Slide Bench: Sparking relationships, Bringing generations closer

This project addresses the social isolation of elders in the urban neighbourhoods of Singapore. I explore how we might form organic and intergenerational companionships between neighbours/families in shared spaces. In 2017, the number of elders who took their own lives in Singapore, peaked at 129 and social disconnect was cited as a contributing factor. As a firm believer of the importance of emotional design in cities, the way our environment is built has the power to augment or dictate the way we behave and interact together. Today, as Singapore’s built environment grows to cater to more young families, our elders continue to live alone in neighbourhoods that make them more invisible and forgotten. How might we create a deeper sense of social inclusion for the elders living in our neighbourhoods?

Today’s design of our city has unexpectedly disrupted organic social interactions between our shared living spaces. In Singapore, as our ageing population rises, more elders are living alone – slowly isolating themselves from the rest of their neighbourhood’s community.

In the context of our common living spaces, like community parks or playgrounds, where both the young and old gather, we observe how both groups share the same space yet have become so disconnected. Hence, how might we promote the start of bonds between the two groups in a neighbourhood, to strive for a socially inclusive urban space for elders?

Slide Bench explores witty modifications on playground furniture to afford for non-verbal interactions between the 2 groups. The hybridisation of playful components in a child’s playground with the restful nature of a park bench aims to bring together the openness of a playing child with elders. The subtle nudge afforded by the Slide Bench, creates opportunities for interaction. Thus, leading to gradual trust and social receptiveness between the parties.

The Slide Bench is one configuration that achieves this balance of an encounter. Thus, showing the many possibilities of social experiences that can be designed through delicate combinations of existing urban furniture.

Overview of the issue and the approach: My childhood was spent playing with other kids at our neighbourhood's playground. As kids, a simple “Wanna play?” would forge a friendship. Growing up in this environment, helped me understand that our sense of social inclusion is driven by our relationship with others. To know someone and be known; to be in friendship with others. When we play at these shared spaces, the elders would rest at corners, hidden away out of sight. I wondered, why do we share the same space yet not moments? Can we tap on the openness of children to allow for the social inclusion of elders in our neighbourhood? How do we promote the start of meaningful bonds between the elders and children?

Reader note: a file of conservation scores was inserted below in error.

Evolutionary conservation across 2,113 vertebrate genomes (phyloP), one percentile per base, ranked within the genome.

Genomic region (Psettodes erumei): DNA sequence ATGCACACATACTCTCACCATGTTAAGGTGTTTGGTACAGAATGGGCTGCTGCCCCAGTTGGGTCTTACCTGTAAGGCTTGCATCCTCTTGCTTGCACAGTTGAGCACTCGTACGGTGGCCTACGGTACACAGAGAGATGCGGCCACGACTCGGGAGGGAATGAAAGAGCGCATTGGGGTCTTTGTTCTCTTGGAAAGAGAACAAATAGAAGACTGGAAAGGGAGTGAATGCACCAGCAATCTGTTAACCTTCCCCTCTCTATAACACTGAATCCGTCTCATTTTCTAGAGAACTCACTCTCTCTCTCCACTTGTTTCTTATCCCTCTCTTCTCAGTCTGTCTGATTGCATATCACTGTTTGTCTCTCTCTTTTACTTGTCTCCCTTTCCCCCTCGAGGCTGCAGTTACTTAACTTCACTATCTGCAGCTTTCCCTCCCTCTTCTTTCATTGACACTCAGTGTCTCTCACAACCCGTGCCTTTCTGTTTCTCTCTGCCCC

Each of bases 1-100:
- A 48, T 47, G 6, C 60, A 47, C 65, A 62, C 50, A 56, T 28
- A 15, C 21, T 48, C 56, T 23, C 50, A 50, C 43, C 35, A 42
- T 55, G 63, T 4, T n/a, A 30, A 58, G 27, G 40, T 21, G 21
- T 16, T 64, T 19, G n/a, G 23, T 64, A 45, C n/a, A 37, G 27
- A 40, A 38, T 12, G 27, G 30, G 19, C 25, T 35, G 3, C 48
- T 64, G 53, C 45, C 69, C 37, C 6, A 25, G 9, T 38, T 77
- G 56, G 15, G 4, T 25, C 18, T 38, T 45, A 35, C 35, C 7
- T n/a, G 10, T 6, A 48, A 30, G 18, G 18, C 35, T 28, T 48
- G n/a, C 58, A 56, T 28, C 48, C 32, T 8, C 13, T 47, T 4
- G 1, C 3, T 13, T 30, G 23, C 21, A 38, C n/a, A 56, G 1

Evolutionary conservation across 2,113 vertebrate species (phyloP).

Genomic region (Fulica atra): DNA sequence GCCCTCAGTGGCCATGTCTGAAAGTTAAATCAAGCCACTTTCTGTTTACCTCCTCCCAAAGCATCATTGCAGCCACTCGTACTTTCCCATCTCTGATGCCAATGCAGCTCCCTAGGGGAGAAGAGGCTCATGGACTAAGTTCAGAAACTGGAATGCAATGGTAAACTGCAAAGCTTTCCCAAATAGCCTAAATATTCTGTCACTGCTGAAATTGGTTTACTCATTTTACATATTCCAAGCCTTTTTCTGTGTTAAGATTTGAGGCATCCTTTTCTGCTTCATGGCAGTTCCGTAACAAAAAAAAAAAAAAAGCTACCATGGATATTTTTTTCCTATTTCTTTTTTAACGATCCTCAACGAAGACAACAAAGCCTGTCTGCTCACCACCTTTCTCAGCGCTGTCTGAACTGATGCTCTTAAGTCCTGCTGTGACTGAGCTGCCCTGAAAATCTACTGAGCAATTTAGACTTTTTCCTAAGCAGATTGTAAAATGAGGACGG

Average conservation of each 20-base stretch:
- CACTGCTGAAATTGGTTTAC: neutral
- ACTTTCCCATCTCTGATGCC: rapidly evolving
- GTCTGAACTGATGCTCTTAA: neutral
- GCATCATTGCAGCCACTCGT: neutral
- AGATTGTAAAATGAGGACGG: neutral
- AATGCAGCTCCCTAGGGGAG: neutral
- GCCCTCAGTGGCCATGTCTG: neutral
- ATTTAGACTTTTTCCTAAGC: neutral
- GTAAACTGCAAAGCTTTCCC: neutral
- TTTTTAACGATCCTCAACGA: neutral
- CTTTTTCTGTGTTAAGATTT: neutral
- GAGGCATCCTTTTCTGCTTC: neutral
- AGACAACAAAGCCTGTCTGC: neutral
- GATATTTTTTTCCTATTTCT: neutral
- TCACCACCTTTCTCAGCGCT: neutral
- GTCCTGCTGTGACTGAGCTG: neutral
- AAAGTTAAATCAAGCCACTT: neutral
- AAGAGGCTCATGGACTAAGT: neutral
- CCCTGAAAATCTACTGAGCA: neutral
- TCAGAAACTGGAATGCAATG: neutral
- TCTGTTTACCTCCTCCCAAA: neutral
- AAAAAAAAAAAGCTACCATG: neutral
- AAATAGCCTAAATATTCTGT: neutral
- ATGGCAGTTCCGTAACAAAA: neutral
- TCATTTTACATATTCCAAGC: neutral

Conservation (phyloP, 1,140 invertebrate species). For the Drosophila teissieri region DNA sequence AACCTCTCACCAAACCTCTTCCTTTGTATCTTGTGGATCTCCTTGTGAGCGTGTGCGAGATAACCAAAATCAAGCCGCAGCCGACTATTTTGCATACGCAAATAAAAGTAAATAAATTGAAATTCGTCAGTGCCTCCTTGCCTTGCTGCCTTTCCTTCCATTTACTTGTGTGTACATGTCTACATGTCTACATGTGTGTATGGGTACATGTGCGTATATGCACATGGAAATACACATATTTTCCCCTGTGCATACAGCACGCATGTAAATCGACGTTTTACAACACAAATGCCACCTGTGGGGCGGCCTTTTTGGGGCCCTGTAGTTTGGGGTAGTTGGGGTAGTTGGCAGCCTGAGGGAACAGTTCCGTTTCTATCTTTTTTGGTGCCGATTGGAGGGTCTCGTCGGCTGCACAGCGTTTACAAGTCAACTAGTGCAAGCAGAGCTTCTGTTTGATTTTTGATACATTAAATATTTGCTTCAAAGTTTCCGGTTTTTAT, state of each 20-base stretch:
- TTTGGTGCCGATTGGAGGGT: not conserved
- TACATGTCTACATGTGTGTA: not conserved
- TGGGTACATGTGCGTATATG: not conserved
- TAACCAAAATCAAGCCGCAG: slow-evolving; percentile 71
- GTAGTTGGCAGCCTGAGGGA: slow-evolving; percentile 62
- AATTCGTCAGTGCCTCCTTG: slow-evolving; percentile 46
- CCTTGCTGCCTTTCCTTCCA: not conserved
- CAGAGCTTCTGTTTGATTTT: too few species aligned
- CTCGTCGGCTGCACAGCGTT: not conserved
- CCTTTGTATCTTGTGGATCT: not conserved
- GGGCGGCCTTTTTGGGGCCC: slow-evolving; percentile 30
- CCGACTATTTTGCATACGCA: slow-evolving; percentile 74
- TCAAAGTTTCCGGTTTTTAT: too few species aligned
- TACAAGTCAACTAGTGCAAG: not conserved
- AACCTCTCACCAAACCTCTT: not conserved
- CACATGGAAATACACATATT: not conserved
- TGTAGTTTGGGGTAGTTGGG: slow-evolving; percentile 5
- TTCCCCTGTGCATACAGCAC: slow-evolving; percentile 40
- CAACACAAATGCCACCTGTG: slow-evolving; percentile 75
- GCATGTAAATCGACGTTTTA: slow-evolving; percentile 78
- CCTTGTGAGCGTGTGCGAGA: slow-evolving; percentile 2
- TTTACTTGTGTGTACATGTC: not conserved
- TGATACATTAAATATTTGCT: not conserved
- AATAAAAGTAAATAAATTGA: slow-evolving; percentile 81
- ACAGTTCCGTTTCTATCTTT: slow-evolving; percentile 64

I considered spaces in our neighbourhood where elders and children would naturally intersect and found that playgrounds were the appropriate space. This is a space where both groups spent the most time together, hence, they were familiar, comfortable and relaxed. In this zone, we can innovate subtle nudges to enhance interactions and create a more socially inclusive neighbourhood. The intention is to promote the start of meaningful bonds between elders and children, where children playing in the space are able to have at least an eye contact or a smile to the elders sitting around there. Hence, just like how we bump into neighbours and start to form friendships, our playground environment can achieve that sense of ‘bump’. Instead of trying to force artificial interactions, are we able to increase the chances of ‘accidental’ encounters?

By repositioning, arranging or combining existing playground furniture, let us create nudges to direct the gaze of users and gently draw attention to each other. This method goes from co-locating to co-integrating of elements, allowing a shared moment to be experienced. For this exploration, I was drawn to the pairing of a slide-bench because it felt effortlessly merged with no complex mechanics, as if children could slide right up to the elderly.
The essence of the solution: Witty modifications on playground furniture to afford for non-verbal interactions between elders and children in a neighbourhood.
The stakeholders in the project: The key stakeholders are the elders and children. This includes those who belong to the same family, as well as, those who belong in the same neighbourhood but have not interacted. Secondly, the need for consideration by the Urban Redevelopment Authority of Singapore, who will communicate with the different town councils. The town councils are in charge of their respective neighbourhoods who will locate appropriate communal spaces for the installation of the furniture.